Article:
Ashland Review: The Happiest Song Plays Last

Aug 11, 2015

Barzin Akhavan, Tala Ashe and Daniel Duque-Estrada
Credit Photo Jenny Graham

“The Happiest Song Plays Last,” now at the Oregon Shakespeare Festival’s Thomas Theatre, is part three of a trilogy by Quiara Alegria Hudes. Last year the Festival presented part two, “Water by the Spoonful,” directed, like this play, by Shishir Kurup.
The author, inspired by her cousin Elliot, the youngest Marine to be deployed to Iraq, has stitched his story to others, creating a colorful quilt of present-day issues.
Focusing on Puerto Ricans in Philadelphia, as well as a homeless man, a part-Arab actress who doesn’t understand her roots, and a displaced Iraqi without papers, the play stresses the benefits of diverse communities.
Elliot, played with great sympathy by Daniel Duque-Estrada, is dealing with PTSD as he pursues a post-military career in film. When he is cast as a soldier in a movie being made in Jordan, he reawakens a terrible memory he must strive to put to rest.
Elliot’s cousin Yaz is a young music professor who has become the family matriarch, as well as an activist and caregiver to an impoverished community. The weight of responsibility is clearly too much for one person, but even so, she considers having a child with an older activist, almost more to make him happy than to satisfy a personal need.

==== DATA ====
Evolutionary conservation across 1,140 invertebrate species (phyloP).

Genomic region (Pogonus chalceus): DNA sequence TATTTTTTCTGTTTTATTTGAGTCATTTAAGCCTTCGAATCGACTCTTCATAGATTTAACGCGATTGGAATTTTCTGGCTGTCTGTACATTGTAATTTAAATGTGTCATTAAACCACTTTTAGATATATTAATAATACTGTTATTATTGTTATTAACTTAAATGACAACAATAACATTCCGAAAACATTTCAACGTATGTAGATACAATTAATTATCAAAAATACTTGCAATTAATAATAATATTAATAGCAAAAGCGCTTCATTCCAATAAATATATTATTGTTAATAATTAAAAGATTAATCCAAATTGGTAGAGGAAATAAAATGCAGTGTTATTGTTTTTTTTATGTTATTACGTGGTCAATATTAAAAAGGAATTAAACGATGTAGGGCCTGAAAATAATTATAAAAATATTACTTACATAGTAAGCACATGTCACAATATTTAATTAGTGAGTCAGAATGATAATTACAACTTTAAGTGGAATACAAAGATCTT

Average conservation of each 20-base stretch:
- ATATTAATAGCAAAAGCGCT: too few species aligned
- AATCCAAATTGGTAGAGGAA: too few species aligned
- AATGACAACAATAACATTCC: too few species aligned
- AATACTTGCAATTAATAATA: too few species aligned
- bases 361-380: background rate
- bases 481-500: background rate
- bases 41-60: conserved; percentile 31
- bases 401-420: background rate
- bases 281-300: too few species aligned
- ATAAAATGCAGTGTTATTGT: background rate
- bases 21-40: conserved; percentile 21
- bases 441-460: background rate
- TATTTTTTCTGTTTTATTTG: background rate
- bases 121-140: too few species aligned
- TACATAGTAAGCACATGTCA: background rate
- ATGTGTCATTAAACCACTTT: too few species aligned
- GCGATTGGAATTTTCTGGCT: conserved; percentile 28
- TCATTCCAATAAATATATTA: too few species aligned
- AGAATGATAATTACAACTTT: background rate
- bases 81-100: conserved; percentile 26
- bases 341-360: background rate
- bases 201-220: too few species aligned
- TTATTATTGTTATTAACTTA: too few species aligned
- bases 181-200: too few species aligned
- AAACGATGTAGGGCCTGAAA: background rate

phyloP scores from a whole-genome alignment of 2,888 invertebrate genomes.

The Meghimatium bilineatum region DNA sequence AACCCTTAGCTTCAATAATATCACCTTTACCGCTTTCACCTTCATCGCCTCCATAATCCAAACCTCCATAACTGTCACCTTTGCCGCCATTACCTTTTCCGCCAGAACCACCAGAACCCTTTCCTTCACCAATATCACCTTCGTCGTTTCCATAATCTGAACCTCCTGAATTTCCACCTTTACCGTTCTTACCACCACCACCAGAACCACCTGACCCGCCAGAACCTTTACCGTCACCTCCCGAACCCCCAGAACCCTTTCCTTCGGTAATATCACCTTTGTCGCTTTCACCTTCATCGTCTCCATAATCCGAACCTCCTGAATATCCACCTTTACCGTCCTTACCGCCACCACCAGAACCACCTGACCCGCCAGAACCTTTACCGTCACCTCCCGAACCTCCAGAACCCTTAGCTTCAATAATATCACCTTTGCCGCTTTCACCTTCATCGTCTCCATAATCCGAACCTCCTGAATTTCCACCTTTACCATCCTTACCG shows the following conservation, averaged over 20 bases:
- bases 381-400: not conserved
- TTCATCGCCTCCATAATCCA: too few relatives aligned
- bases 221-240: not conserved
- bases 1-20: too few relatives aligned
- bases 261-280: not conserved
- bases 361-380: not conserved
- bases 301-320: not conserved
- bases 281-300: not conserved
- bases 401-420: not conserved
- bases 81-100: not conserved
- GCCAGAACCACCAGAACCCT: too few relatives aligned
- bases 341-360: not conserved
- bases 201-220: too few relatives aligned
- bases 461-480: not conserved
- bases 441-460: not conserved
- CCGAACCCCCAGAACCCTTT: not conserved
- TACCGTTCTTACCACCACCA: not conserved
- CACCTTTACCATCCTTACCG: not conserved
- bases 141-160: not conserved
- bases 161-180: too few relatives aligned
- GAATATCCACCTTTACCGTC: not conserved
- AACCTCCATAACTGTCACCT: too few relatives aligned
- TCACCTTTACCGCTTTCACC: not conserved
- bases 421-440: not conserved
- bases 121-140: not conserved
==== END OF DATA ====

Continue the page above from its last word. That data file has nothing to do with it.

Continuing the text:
It is 2012, during the so-called Arab Spring. Masses of demonstrators in several Arab countries are demanding democracy, while in America anti-immigrant sentiments run hot and the Recession continues.
Still, the play offers hope in the form of poignant Puerto Rican songs sung by Augustin, the hard-drinking activist portrayed by Armando Duran. Musician Joe Cruz expertly accompanies him, but at least one song could be shortened.
Nancy Rodriguez as Yaz is brimming with emotions, sometimes radiant, sometimes shrill in her public speeches. Barzin Akhavan is fascinating as the anxious displaced Iraqi. Tala Ashe is compelling as the actress, and Bruce Young creates a touching homeless man.
The author drives these characters through dark times, but the title of the play reassures us that most of them will move toward the light.